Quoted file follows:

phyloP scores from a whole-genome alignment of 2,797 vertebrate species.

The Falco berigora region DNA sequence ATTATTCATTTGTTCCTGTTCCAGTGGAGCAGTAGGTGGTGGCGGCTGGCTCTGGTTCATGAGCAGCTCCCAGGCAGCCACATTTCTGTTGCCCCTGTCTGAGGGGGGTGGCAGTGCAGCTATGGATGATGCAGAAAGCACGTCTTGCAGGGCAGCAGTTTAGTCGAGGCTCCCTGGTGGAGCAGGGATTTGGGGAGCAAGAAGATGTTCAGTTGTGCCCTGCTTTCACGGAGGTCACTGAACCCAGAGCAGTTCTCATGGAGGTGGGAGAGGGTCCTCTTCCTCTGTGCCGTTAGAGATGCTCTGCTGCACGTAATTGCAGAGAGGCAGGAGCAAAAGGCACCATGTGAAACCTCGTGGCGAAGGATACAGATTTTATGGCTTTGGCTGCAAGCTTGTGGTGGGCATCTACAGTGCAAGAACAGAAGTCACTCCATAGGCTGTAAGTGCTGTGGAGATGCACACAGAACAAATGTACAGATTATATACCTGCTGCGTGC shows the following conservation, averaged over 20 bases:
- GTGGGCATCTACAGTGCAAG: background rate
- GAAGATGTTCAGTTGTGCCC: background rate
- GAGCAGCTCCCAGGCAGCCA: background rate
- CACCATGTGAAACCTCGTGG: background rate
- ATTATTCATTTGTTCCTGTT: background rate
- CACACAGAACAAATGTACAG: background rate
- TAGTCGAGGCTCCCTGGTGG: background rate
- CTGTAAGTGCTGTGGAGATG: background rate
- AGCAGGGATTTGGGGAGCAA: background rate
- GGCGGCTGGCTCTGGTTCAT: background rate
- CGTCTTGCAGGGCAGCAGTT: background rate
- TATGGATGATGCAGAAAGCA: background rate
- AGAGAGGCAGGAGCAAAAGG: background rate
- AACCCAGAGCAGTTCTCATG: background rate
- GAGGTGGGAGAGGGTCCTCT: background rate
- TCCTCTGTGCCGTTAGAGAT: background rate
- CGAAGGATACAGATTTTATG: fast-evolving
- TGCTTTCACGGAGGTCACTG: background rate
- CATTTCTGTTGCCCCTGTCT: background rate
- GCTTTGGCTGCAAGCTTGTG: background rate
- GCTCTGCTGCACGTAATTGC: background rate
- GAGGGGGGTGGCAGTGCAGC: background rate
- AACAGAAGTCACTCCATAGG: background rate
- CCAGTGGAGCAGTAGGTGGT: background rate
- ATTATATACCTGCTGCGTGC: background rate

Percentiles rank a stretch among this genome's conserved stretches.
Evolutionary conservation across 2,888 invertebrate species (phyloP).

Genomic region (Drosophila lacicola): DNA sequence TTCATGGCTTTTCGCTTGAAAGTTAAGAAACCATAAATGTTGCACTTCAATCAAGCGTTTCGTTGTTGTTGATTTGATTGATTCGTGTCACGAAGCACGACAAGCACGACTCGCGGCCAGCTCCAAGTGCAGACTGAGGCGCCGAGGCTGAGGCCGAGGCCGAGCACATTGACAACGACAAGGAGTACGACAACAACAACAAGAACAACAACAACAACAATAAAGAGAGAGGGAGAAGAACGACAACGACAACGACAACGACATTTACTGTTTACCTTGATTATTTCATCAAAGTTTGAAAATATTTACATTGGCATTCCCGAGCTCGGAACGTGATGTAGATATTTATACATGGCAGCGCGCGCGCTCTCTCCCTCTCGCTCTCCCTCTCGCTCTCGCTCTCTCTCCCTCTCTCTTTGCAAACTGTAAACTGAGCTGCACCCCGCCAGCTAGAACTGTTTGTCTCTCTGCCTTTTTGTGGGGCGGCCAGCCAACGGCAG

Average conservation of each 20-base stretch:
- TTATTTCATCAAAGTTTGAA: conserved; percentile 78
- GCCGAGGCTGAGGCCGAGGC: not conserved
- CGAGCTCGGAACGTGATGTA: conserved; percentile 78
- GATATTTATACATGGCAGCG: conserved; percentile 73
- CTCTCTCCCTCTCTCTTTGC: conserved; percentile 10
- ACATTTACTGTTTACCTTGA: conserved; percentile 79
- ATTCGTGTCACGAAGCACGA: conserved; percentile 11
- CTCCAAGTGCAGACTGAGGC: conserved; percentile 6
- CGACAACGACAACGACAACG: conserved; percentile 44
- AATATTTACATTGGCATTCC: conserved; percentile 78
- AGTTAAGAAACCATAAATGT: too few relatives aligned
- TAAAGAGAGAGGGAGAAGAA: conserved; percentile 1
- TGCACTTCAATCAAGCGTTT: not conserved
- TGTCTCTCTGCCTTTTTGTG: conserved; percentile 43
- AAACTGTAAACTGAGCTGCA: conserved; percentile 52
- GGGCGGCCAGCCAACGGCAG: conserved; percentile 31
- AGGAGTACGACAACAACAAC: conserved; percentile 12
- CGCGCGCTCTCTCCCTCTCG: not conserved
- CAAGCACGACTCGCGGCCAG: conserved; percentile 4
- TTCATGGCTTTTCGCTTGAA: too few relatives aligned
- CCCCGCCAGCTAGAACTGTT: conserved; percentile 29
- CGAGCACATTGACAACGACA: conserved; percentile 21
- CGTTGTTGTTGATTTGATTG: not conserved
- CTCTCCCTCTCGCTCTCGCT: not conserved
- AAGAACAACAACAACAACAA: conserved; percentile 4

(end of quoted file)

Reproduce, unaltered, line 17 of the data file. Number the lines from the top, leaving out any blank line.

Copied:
- GAGGTGGGAGAGGGTCCTCT: background rate